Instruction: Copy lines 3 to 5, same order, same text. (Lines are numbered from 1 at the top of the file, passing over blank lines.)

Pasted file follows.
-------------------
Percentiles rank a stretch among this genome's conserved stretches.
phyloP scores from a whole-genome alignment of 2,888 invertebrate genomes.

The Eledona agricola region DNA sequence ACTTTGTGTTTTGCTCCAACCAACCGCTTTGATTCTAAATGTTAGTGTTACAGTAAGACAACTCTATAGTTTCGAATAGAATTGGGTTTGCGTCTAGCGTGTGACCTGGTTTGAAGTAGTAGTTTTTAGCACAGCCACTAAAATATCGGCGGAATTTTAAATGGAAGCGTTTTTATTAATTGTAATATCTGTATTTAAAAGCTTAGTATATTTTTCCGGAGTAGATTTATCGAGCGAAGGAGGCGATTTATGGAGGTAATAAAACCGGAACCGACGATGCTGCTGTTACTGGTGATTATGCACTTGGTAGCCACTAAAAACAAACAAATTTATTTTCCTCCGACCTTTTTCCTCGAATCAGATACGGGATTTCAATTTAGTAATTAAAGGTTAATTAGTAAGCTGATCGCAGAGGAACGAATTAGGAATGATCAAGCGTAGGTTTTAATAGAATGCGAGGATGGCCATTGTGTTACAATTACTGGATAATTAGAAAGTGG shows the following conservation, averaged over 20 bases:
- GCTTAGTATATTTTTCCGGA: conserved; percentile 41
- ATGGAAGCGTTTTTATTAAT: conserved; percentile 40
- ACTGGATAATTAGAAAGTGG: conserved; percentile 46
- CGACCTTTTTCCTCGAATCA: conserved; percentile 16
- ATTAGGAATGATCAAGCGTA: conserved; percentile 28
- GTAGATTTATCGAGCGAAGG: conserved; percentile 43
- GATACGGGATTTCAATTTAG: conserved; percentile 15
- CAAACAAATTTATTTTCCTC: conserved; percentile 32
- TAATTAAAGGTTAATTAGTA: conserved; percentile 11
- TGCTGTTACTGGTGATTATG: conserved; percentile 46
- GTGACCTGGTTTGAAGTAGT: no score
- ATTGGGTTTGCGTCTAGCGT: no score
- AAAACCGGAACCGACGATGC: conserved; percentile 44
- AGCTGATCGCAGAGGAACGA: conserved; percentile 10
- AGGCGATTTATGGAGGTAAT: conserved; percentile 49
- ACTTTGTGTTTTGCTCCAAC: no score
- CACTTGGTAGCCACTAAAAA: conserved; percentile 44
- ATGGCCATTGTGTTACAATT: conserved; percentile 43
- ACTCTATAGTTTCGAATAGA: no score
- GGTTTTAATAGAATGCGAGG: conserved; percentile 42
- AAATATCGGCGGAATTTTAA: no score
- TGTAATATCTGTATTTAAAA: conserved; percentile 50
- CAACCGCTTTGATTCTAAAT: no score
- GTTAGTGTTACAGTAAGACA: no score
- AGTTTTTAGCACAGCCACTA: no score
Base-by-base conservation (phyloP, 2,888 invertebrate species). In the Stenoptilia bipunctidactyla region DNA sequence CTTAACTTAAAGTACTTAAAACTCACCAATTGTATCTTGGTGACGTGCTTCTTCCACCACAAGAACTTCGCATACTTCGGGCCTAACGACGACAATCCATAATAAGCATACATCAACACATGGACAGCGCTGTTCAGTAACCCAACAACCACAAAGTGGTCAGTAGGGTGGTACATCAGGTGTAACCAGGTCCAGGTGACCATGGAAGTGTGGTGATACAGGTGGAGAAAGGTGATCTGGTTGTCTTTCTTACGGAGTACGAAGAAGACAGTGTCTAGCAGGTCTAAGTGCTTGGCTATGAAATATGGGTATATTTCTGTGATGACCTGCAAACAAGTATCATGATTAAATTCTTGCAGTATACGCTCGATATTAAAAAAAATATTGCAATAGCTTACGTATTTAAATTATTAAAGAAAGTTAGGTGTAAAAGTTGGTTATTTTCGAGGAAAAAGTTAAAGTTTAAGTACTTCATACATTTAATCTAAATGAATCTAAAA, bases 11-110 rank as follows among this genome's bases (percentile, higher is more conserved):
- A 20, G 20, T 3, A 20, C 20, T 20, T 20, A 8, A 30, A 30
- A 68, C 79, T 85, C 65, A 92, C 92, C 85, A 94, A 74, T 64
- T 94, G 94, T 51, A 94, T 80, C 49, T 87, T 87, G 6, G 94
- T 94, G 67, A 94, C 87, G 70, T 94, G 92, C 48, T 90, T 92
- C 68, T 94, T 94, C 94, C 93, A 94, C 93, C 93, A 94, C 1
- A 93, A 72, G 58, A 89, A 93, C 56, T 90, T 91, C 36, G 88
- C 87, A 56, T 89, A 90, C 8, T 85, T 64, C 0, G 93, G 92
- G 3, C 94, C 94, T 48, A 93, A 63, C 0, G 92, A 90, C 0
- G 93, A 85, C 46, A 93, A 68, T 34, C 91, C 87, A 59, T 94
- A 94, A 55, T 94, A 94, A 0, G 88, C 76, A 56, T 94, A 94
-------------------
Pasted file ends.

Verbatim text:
The Eledona agricola region DNA sequence ACTTTGTGTTTTGCTCCAACCAACCGCTTTGATTCTAAATGTTAGTGTTACAGTAAGACAACTCTATAGTTTCGAATAGAATTGGGTTTGCGTCTAGCGTGTGACCTGGTTTGAAGTAGTAGTTTTTAGCACAGCCACTAAAATATCGGCGGAATTTTAAATGGAAGCGTTTTTATTAATTGTAATATCTGTATTTAAAAGCTTAGTATATTTTTCCGGAGTAGATTTATCGAGCGAAGGAGGCGATTTATGGAGGTAATAAAACCGGAACCGACGATGCTGCTGTTACTGGTGATTATGCACTTGGTAGCCACTAAAAACAAACAAATTTATTTTCCTCCGACCTTTTTCCTCGAATCAGATACGGGATTTCAATTTAGTAATTAAAGGTTAATTAGTAAGCTGATCGCAGAGGAACGAATTAGGAATGATCAAGCGTAGGTTTTAATAGAATGCGAGGATGGCCATTGTGTTACAATTACTGGATAATTAGAAAGTGG shows the following conservation, averaged over 20 bases:
- GCTTAGTATATTTTTCCGGA: conserved; percentile 41
- ATGGAAGCGTTTTTATTAAT: conserved; percentile 40